RTM says tolls not a town discussion

April 9, 2019

.GREENWICH — Members of the Representative Town Meeting disagree on tolls, but 101 of them agree on this: The discussion does not belong in the Central Middle School auditorium.

The RTM voted to postpone indefinitely on a Sense of the Meeting Resolution proposed last month declaring that the voting body is “opposed to the imposition of tolls on its residents” and calling on the town’s elected representatives to “oppose any measure that would impose tolls on our constituents.” The final tally was 101 for postponing, 89 against it, and one abstaining.

Almost 50 people spoke during the RTM meeting Monday night, but Moderator Tom Byrne congratulated speakers for keeping their remarks, which clocked in at one-and-a-half hours, succinct.

When Lucy Krasnor, a 41-year RTM member and District 5 Representatice, saw the SOMR on the call, she was surprised.

“We should not put state or federal issues on the call,” Krasnor said. “Our RTM has been non-partisan and I hope it can remain non-partisan.”

District 12 Representative Mary Flynn said members should put the “T” for “Town” back in RTM.

And former Democratic candidate for state representative Laura Kostin’s district of town does not appear to be outraged of tolls, since she has received one email for and one against, the resolution.

“It is not for any outside group to tell us what are votes are and are not for,” Kostin said.

The resolution was initiated by town resident Laura Gladstone, who said she wanted to send a message to Gov. Ned Lamont and state Sen. Alexandra Bergstein, D-36, both of whom support tolls and are Greenwich residents. Twenty registered voters requested that the RTM act on a resolution opposing tolls.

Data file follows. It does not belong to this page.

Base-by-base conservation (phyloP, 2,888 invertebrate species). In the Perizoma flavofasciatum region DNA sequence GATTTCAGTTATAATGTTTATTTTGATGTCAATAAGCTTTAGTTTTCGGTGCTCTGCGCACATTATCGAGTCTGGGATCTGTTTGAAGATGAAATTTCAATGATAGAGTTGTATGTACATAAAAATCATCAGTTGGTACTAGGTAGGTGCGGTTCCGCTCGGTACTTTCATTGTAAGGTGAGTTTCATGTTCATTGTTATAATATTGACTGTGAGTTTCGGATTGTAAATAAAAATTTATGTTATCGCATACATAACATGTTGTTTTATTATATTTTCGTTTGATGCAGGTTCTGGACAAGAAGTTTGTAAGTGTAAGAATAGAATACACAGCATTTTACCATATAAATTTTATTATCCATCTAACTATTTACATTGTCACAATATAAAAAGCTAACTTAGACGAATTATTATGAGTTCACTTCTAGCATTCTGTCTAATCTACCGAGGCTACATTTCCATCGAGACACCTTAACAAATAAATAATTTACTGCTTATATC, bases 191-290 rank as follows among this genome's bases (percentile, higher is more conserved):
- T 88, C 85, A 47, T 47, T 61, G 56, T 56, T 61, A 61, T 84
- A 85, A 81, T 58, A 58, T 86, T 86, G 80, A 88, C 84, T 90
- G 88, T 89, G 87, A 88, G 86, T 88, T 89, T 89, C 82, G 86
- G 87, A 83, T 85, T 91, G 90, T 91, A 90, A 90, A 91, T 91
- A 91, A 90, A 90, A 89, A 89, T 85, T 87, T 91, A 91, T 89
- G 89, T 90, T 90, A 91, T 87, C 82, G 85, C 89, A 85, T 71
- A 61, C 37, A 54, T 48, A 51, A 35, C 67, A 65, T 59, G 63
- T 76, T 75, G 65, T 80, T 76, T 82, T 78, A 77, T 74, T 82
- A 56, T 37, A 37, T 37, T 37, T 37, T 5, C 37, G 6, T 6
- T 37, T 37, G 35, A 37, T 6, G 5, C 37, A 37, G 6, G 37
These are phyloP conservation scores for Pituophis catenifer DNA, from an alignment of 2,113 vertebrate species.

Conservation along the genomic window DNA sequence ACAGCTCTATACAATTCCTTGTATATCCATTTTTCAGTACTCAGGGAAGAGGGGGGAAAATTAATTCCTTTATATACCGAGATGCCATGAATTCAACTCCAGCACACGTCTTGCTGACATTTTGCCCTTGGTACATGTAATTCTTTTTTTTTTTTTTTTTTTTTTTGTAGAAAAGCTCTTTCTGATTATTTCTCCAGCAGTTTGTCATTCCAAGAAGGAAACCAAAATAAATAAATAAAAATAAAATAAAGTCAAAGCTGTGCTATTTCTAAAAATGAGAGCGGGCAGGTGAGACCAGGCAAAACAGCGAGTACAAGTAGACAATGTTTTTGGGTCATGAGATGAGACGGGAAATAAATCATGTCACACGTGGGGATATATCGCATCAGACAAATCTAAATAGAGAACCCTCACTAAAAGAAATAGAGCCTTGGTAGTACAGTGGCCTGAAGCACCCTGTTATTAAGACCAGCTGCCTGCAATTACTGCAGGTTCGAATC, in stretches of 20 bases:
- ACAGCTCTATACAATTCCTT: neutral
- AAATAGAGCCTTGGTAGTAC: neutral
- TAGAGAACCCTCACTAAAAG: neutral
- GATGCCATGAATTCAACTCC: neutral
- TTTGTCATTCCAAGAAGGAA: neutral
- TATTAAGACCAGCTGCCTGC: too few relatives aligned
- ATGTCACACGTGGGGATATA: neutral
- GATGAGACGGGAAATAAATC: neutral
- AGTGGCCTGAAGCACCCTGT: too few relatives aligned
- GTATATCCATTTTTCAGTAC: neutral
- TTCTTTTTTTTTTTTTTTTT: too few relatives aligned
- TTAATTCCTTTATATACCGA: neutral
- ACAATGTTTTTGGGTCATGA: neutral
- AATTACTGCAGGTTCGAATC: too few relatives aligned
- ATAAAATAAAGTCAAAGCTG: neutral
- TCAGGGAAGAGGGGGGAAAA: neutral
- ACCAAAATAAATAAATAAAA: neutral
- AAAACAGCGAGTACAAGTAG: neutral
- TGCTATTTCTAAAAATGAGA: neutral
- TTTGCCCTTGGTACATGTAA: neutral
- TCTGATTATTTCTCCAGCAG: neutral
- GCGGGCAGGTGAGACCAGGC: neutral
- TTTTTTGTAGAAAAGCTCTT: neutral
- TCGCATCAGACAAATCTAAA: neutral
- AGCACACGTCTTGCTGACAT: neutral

“If Governor Lamont hears from (one of) the largest (towns) in the state that they are upset that he went back on his campaign promise of tolling only trucks, maybe he will listen to all of his constituents that the majority of people in Connecticut are against tolls,” Gladstone said in March.

Gladstone, co-founder of a citizens group called Fiscal Freedom for CT, collected 20 signatures, including those of state Rep. Fred Camillo, R-151, and former state Sen. L. Scott Frantz, who represented the 36th District for 10 years before losing his reelection last year to Bergstein.

Bergstein, the first Democrat elected to represent all of Greenwich and some of Stamford and New Canaan, made tolls a centerpiece of her campaign.

She proposed legislation returning electronic tolls to the state’s major highways soon after being sworn in, blaming the poor condition of Connecticut’s infrastructure on underinvestment and mismanagement of public funds.

Her bill, SB 102, has been referred to the Legislature’s Joint Committee on Transportation and is one of several being considered.

The Greenwich delegation to Hartford is split on the issue, with Camillo and state Rep. Livvy Floren, both Republicans, opposed to tolls and Bergstein and state Rep. Stephen Meskers, Democrats, in favor of them.